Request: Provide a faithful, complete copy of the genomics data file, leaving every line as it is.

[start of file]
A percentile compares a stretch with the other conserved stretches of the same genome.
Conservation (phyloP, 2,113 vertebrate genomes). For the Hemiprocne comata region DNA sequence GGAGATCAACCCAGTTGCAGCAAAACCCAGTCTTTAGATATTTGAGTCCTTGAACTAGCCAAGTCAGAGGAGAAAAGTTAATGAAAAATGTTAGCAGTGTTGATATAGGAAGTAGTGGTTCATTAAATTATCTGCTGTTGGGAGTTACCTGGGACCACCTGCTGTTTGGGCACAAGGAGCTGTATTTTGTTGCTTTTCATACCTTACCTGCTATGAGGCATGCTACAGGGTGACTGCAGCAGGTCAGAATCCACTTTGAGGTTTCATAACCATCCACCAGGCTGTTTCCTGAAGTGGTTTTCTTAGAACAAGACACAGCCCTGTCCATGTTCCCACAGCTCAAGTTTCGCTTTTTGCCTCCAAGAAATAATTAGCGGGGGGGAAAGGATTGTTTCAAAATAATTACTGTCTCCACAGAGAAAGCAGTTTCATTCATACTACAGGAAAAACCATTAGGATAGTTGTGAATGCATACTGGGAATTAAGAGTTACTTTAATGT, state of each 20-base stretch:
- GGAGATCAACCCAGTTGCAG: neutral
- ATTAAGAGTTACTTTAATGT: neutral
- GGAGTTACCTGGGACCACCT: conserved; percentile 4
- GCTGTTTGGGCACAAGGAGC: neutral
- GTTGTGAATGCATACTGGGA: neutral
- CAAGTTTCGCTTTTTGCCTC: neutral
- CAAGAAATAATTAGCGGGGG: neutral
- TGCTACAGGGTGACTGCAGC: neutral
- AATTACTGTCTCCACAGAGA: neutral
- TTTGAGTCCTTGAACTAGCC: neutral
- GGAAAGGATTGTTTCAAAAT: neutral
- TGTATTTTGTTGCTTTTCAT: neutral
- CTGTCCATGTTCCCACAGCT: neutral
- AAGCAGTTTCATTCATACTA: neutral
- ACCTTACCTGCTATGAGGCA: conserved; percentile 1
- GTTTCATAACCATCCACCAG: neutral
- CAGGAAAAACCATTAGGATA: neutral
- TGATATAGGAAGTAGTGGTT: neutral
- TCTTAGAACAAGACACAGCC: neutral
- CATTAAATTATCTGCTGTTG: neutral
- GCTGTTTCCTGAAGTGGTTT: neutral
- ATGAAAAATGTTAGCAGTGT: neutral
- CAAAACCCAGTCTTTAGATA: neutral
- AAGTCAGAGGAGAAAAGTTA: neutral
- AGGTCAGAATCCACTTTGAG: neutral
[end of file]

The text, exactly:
A percentile compares a stretch with the other conserved stretches of the same genome.
Conservation (phyloP, 2,113 vertebrate genomes). For the Hemiprocne comata region DNA sequence GGAGATCAACCCAGTTGCAGCAAAACCCAGTCTTTAGATATTTGAGTCCTTGAACTAGCCAAGTCAGAGGAGAAAAGTTAATGAAAAATGTTAGCAGTGTTGATATAGGAAGTAGTGGTTCATTAAATTATCTGCTGTTGGGAGTTACCTGGGACCACCTGCTGTTTGGGCACAAGGAGCTGTATTTTGTTGCTTTTCATACCTTACCTGCTATGAGGCATGCTACAGGGTGACTGCAGCAGGTCAGAATCCACTTTGAGGTTTCATAACCATCCACCAGGCTGTTTCCTGAAGTGGTTTTCTTAGAACAAGACACAGCCCTGTCCATGTTCCCACAGCTCAAGTTTCGCTTTTTGCCTCCAAGAAATAATTAGCGGGGGGGAAAGGATTGTTTCAAAATAATTACTGTCTCCACAGAGAAAGCAGTTTCATTCATACTACAGGAAAAACCATTAGGATAGTTGTGAATGCATACTGGGAATTAAGAGTTACTTTAATGT, state of each 20-base stretch:
- GGAGATCAACCCAGTTGCAG: neutral
- ATTAAGAGTTACTTTAATGT: neutral
- GGAGTTACCTGGGACCACCT: conserved; percentile 4
- GCTGTTTGGGCACAAGGAGC: neutral
- GTTGTGAATGCATACTGGGA: neutral
- CAAGTTTCGCTTTTTGCCTC: neutral
- CAAGAAATAATTAGCGGGGG: neutral
- TGCTACAGGGTGACTGCAGC: neutral
- AATTACTGTCTCCACAGAGA: neutral
- TTTGAGTCCTTGAACTAGCC: neutral
- GGAAAGGATTGTTTCAAAAT: neutral
- TGTATTTTGTTGCTTTTCAT: neutral
- CTGTCCATGTTCCCACAGCT: neutral
- AAGCAGTTTCATTCATACTA: neutral
- ACCTTACCTGCTATGAGGCA: conserved; percentile 1
- GTTTCATAACCATCCACCAG: neutral
- CAGGAAAAACCATTAGGATA: neutral
- TGATATAGGAAGTAGTGGTT: neutral
- TCTTAGAACAAGACACAGCC: neutral
- CATTAAATTATCTGCTGTTG: neutral
- GCTGTTTCCTGAAGTGGTTT: neutral
- ATGAAAAATGTTAGCAGTGT: neutral
- CAAAACCCAGTCTTTAGATA: neutral
- AAGTCAGAGGAGAAAAGTTA: neutral
- AGGTCAGAATCCACTTTGAG: neutral